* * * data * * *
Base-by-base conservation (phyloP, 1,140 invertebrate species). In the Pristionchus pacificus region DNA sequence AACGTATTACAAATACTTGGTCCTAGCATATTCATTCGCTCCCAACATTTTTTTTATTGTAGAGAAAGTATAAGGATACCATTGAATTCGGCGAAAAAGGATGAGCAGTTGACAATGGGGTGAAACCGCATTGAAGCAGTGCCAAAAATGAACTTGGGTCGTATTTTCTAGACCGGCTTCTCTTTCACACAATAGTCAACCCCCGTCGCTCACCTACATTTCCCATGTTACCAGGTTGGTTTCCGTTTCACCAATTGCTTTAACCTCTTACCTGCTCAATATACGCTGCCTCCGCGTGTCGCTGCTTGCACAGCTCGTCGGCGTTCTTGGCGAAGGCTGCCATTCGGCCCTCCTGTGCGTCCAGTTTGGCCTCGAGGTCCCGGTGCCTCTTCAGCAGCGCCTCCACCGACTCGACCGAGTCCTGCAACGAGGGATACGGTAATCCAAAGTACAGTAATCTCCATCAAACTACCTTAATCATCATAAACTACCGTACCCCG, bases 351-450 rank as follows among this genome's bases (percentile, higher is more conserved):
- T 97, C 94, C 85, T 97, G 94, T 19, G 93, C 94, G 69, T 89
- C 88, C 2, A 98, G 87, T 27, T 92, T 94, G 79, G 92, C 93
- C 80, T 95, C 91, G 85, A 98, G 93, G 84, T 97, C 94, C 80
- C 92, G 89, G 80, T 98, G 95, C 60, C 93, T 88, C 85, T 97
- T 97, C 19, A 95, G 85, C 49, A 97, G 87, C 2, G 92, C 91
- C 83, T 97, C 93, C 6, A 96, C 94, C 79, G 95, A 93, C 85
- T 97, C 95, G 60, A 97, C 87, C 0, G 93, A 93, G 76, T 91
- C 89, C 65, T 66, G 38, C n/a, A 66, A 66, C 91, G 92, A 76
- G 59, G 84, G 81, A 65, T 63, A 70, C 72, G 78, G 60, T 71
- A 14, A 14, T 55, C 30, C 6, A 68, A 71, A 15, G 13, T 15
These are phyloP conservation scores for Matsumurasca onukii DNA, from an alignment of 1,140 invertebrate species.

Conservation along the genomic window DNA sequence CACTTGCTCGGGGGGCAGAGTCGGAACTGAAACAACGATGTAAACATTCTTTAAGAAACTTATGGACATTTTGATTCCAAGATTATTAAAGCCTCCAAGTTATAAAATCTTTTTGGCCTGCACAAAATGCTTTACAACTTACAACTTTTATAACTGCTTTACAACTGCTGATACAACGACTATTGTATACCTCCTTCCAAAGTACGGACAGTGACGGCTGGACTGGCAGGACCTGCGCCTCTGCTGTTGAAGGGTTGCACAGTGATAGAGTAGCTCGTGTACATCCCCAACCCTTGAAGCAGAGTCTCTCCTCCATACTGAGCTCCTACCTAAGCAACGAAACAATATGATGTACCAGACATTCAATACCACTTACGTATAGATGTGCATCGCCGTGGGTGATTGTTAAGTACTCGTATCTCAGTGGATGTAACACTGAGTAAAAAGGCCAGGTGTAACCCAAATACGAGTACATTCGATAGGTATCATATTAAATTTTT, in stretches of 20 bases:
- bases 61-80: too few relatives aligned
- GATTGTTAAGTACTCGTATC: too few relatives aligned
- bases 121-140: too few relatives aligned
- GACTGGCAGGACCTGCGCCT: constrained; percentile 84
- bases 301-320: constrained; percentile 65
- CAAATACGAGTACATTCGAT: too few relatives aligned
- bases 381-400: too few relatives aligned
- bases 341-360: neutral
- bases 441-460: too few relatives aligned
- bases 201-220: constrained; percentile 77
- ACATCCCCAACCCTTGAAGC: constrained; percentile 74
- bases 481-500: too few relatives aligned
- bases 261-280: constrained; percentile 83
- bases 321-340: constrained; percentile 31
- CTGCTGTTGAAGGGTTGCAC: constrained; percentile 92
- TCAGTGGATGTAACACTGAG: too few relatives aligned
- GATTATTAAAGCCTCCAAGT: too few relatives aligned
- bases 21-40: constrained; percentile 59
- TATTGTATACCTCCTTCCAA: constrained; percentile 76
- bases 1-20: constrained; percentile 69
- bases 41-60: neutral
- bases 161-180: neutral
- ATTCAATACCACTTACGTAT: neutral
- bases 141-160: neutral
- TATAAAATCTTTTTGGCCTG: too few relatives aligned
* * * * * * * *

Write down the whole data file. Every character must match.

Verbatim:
Base-by-base conservation (phyloP, 1,140 invertebrate species). In the Pristionchus pacificus region DNA sequence AACGTATTACAAATACTTGGTCCTAGCATATTCATTCGCTCCCAACATTTTTTTTATTGTAGAGAAAGTATAAGGATACCATTGAATTCGGCGAAAAAGGATGAGCAGTTGACAATGGGGTGAAACCGCATTGAAGCAGTGCCAAAAATGAACTTGGGTCGTATTTTCTAGACCGGCTTCTCTTTCACACAATAGTCAACCCCCGTCGCTCACCTACATTTCCCATGTTACCAGGTTGGTTTCCGTTTCACCAATTGCTTTAACCTCTTACCTGCTCAATATACGCTGCCTCCGCGTGTCGCTGCTTGCACAGCTCGTCGGCGTTCTTGGCGAAGGCTGCCATTCGGCCCTCCTGTGCGTCCAGTTTGGCCTCGAGGTCCCGGTGCCTCTTCAGCAGCGCCTCCACCGACTCGACCGAGTCCTGCAACGAGGGATACGGTAATCCAAAGTACAGTAATCTCCATCAAACTACCTTAATCATCATAAACTACCGTACCCCG, bases 351-450 rank as follows among this genome's bases (percentile, higher is more conserved):
- T 97, C 94, C 85, T 97, G 94, T 19, G 93, C 94, G 69, T 89
- C 88, C 2, A 98, G 87, T 27, T 92, T 94, G 79, G 92, C 93
- C 80, T 95, C 91, G 85, A 98, G 93, G 84, T 97, C 94, C 80
- C 92, G 89, G 80, T 98, G 95, C 60, C 93, T 88, C 85, T 97
- T 97, C 19, A 95, G 85, C 49, A 97, G 87, C 2, G 92, C 91
- C 83, T 97, C 93, C 6, A 96, C 94, C 79, G 95, A 93, C 85
- T 97, C 95, G 60, A 97, C 87, C 0, G 93, A 93, G 76, T 91
- C 89, C 65, T 66, G 38, C n/a, A 66, A 66, C 91, G 92, A 76
- G 59, G 84, G 81, A 65, T 63, A 70, C 72, G 78, G 60, T 71
- A 14, A 14, T 55, C 30, C 6, A 68, A 71, A 15, G 13, T 15
These are phyloP conservation scores for Matsumurasca onukii DNA, from an alignment of 1,140 invertebrate species.

Conservation along the genomic window DNA sequence CACTTGCTCGGGGGGCAGAGTCGGAACTGAAACAACGATGTAAACATTCTTTAAGAAACTTATGGACATTTTGATTCCAAGATTATTAAAGCCTCCAAGTTATAAAATCTTTTTGGCCTGCACAAAATGCTTTACAACTTACAACTTTTATAACTGCTTTACAACTGCTGATACAACGACTATTGTATACCTCCTTCCAAAGTACGGACAGTGACGGCTGGACTGGCAGGACCTGCGCCTCTGCTGTTGAAGGGTTGCACAGTGATAGAGTAGCTCGTGTACATCCCCAACCCTTGAAGCAGAGTCTCTCCTCCATACTGAGCTCCTACCTAAGCAACGAAACAATATGATGTACCAGACATTCAATACCACTTACGTATAGATGTGCATCGCCGTGGGTGATTGTTAAGTACTCGTATCTCAGTGGATGTAACACTGAGTAAAAAGGCCAGGTGTAACCCAAATACGAGTACATTCGATAGGTATCATATTAAATTTTT, in stretches of 20 bases:
- bases 61-80: too few relatives aligned
- GATTGTTAAGTACTCGTATC: too few relatives aligned
- bases 121-140: too few relatives aligned
- GACTGGCAGGACCTGCGCCT: constrained; percentile 84
- bases 301-320: constrained; percentile 65
- CAAATACGAGTACATTCGAT: too few relatives aligned
- bases 381-400: too few relatives aligned
- bases 341-360: neutral
- bases 441-460: too few relatives aligned
- bases 201-220: constrained; percentile 77
- ACATCCCCAACCCTTGAAGC: constrained; percentile 74
- bases 481-500: too few relatives aligned
- bases 261-280: constrained; percentile 83
- bases 321-340: constrained; percentile 31
- CTGCTGTTGAAGGGTTGCAC: constrained; percentile 92
- TCAGTGGATGTAACACTGAG: too few relatives aligned
- GATTATTAAAGCCTCCAAGT: too few relatives aligned
- bases 21-40: constrained; percentile 59
- TATTGTATACCTCCTTCCAA: constrained; percentile 76
- bases 1-20: constrained; percentile 69
- bases 41-60: neutral
- bases 161-180: neutral
- ATTCAATACCACTTACGTAT: neutral
- bases 141-160: neutral
- TATAAAATCTTTTTGGCCTG: too few relatives aligned